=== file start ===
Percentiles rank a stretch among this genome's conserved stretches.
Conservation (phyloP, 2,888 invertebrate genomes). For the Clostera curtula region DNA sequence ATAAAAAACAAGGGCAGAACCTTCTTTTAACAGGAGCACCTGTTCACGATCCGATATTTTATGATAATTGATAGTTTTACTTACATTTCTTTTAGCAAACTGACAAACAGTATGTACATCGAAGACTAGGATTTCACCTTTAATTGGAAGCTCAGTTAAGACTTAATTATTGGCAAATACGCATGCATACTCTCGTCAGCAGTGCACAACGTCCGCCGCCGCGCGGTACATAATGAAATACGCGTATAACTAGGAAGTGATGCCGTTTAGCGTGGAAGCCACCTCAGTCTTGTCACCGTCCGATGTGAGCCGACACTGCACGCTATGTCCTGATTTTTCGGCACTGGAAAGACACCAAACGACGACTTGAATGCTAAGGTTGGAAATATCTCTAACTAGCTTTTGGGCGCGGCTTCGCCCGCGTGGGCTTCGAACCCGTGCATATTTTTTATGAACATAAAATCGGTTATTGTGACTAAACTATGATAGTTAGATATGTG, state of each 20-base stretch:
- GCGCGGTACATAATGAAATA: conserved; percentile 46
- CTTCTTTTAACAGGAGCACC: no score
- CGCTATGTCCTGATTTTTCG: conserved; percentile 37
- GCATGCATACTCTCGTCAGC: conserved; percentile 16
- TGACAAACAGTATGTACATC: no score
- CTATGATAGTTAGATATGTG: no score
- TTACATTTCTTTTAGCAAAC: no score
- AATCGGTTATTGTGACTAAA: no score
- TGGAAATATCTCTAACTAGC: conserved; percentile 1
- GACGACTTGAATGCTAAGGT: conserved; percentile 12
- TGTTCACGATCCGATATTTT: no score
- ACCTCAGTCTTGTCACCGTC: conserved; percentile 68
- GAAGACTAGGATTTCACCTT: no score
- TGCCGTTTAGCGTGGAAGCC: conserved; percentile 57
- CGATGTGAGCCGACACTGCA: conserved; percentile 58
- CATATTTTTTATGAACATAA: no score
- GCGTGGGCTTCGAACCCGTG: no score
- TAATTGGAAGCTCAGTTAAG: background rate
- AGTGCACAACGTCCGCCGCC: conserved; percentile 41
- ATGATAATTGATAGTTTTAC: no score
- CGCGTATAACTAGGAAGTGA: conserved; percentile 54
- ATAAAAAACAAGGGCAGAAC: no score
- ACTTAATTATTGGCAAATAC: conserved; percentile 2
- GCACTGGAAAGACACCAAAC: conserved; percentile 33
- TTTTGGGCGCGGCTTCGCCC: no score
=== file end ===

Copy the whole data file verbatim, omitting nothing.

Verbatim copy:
Percentiles rank a stretch among this genome's conserved stretches.
Conservation (phyloP, 2,888 invertebrate genomes). For the Clostera curtula region DNA sequence ATAAAAAACAAGGGCAGAACCTTCTTTTAACAGGAGCACCTGTTCACGATCCGATATTTTATGATAATTGATAGTTTTACTTACATTTCTTTTAGCAAACTGACAAACAGTATGTACATCGAAGACTAGGATTTCACCTTTAATTGGAAGCTCAGTTAAGACTTAATTATTGGCAAATACGCATGCATACTCTCGTCAGCAGTGCACAACGTCCGCCGCCGCGCGGTACATAATGAAATACGCGTATAACTAGGAAGTGATGCCGTTTAGCGTGGAAGCCACCTCAGTCTTGTCACCGTCCGATGTGAGCCGACACTGCACGCTATGTCCTGATTTTTCGGCACTGGAAAGACACCAAACGACGACTTGAATGCTAAGGTTGGAAATATCTCTAACTAGCTTTTGGGCGCGGCTTCGCCCGCGTGGGCTTCGAACCCGTGCATATTTTTTATGAACATAAAATCGGTTATTGTGACTAAACTATGATAGTTAGATATGTG, state of each 20-base stretch:
- GCGCGGTACATAATGAAATA: conserved; percentile 46
- CTTCTTTTAACAGGAGCACC: no score
- CGCTATGTCCTGATTTTTCG: conserved; percentile 37
- GCATGCATACTCTCGTCAGC: conserved; percentile 16
- TGACAAACAGTATGTACATC: no score
- CTATGATAGTTAGATATGTG: no score
- TTACATTTCTTTTAGCAAAC: no score
- AATCGGTTATTGTGACTAAA: no score
- TGGAAATATCTCTAACTAGC: conserved; percentile 1
- GACGACTTGAATGCTAAGGT: conserved; percentile 12
- TGTTCACGATCCGATATTTT: no score
- ACCTCAGTCTTGTCACCGTC: conserved; percentile 68
- GAAGACTAGGATTTCACCTT: no score
- TGCCGTTTAGCGTGGAAGCC: conserved; percentile 57
- CGATGTGAGCCGACACTGCA: conserved; percentile 58
- CATATTTTTTATGAACATAA: no score
- GCGTGGGCTTCGAACCCGTG: no score
- TAATTGGAAGCTCAGTTAAG: background rate
- AGTGCACAACGTCCGCCGCC: conserved; percentile 41
- ATGATAATTGATAGTTTTAC: no score
- CGCGTATAACTAGGAAGTGA: conserved; percentile 54
- ATAAAAAACAAGGGCAGAAC: no score
- ACTTAATTATTGGCAAATAC: conserved; percentile 2
- GCACTGGAAAGACACCAAAC: conserved; percentile 33
- TTTTGGGCGCGGCTTCGCCC: no score